Google’s Stadia is finally ‘free’ now, but the game-streaming service still comes with caveats

 

We reviewed Google Stadia in November, calling it “a glimpse of a future some other company will probably perfect.” The underlying tech? Solid. The platform and business model? Disastrous. Not much has changed in the ensuing months, except now it’s free. Ish. Kind of. Google announced this morning that it’s no longer restricting Stadia to those who bought the $130 Founder’s Edition hardware kit. Anyone with a Gmail account can sign up. It’s a good and necessary step (and doubly good with everyone stuck at home right now). One of Stadia’s biggest hurdles is the try-before-you-buy aspect. It’s hard to know how much the latency will annoy you, or whether your Internet connection is strong enough, or if any of a dozen other factors will matter, until you’ve spent some time with Stadia—so you might as well sign up if you’re interested.You’ll receive two free months of Stadia Pro in return. Normally $10 a month, Stadia Pro gets you access to 4K streaming and a small library of games. At the moment that means Destiny 2, a handful of the SteamWorld games, Thumper, Stadia-exclusive Gylt, and a few others. You can sign up, get your two months of Stadia Pro, and play the dozen games on offer. If you don’t want it to auto-renew, you’ll need to disable it before June 8 or thereabouts…More

 

South Korea emerges as major VOD player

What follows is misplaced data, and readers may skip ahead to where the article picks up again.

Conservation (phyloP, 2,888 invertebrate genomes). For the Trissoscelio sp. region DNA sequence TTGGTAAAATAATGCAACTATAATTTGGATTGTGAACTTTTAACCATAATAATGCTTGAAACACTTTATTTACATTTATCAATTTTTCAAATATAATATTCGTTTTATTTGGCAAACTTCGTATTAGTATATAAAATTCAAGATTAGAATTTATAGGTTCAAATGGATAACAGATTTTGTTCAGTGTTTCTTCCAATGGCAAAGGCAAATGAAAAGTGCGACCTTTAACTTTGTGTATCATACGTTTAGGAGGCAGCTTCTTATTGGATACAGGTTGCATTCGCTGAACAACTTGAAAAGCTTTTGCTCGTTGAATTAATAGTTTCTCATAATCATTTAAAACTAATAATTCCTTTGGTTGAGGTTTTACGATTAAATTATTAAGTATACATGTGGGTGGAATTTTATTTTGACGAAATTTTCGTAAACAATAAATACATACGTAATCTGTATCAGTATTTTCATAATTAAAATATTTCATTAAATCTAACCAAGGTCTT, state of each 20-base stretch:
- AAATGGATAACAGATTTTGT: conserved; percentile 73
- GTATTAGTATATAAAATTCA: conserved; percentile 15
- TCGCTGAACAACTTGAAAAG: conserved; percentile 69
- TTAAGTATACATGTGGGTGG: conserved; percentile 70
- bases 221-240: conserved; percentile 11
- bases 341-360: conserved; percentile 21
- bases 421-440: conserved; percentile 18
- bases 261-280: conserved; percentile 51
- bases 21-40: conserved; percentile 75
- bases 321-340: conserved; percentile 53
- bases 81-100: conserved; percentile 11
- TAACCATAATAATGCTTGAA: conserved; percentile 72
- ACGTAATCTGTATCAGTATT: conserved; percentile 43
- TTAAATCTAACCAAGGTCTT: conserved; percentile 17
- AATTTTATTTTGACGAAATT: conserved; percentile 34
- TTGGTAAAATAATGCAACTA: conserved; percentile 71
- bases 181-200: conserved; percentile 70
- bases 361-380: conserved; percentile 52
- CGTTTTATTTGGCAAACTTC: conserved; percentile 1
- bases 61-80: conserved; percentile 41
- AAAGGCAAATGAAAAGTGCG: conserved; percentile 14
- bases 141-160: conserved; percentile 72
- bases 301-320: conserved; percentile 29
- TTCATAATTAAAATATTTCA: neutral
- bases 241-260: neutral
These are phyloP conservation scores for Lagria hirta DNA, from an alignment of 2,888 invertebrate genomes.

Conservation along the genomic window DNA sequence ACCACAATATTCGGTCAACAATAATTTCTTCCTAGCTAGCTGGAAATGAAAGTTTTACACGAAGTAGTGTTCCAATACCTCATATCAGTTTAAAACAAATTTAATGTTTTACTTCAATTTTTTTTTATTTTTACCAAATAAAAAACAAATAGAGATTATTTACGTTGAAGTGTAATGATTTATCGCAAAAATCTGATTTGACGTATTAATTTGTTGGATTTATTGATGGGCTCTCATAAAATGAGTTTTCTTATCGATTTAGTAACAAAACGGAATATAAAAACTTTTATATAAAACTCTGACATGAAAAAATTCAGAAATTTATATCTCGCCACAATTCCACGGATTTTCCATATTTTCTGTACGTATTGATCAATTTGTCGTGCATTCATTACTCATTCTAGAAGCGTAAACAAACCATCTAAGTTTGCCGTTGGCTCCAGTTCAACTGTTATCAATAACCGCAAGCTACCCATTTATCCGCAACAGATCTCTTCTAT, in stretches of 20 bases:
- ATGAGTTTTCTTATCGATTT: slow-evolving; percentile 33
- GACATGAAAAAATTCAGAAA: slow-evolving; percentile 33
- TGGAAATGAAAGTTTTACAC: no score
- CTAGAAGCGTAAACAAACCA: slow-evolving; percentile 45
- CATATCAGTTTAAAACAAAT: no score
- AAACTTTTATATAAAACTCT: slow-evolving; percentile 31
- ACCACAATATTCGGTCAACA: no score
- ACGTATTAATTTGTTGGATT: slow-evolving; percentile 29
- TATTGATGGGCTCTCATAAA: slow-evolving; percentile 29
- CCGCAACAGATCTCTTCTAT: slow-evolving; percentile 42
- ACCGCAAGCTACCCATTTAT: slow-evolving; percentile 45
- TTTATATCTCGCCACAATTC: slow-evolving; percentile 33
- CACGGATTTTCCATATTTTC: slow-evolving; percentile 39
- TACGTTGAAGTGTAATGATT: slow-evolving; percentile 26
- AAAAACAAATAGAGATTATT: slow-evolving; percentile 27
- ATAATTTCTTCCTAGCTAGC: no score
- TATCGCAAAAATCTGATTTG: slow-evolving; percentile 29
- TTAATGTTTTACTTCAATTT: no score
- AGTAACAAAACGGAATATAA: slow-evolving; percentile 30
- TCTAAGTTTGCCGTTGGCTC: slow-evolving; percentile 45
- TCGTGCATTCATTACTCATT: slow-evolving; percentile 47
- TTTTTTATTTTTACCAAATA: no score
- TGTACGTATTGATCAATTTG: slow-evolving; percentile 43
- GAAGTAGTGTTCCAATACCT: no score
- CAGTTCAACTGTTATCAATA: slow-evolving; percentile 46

South Korea has begun to emerge as one of the leading transactional video on demand markets in the world. According to research from Futuresource, the ability for users to rent recent cinematic releases is routine in the country which is now serving for a relevant case study for a Western world in lockdown. The closure of cinemas in Europe and America has led to some recent films being made available for rent at home as distributors attempt to restrategise. The report notes that eight years of ‘Super Premium VoD’ has propelled South Korea to be one of the leading transactional VoD markets in the world. Tristan Veale, market analyst at Futuresource, said: “Super Premium VoD in South Korea has allowed for early monetisation by capitalising on existing hype and marketing spend around each film. However, throughout 2019 we saw some studios pulling out of these early windows altogether, with others reducing the number of titles offered. In light of the current global situation, this practice will see renewed interest.” Consumer spend on SVODs in South Korea is also continuing to grow, increasing by 61% in 2019 along. Veale said: “South Korea’s ingrained habit of subscribing monthly to access premium content, paired with the well-supported infrastructure that already exists, has created the nucleus for SVoD uptake…More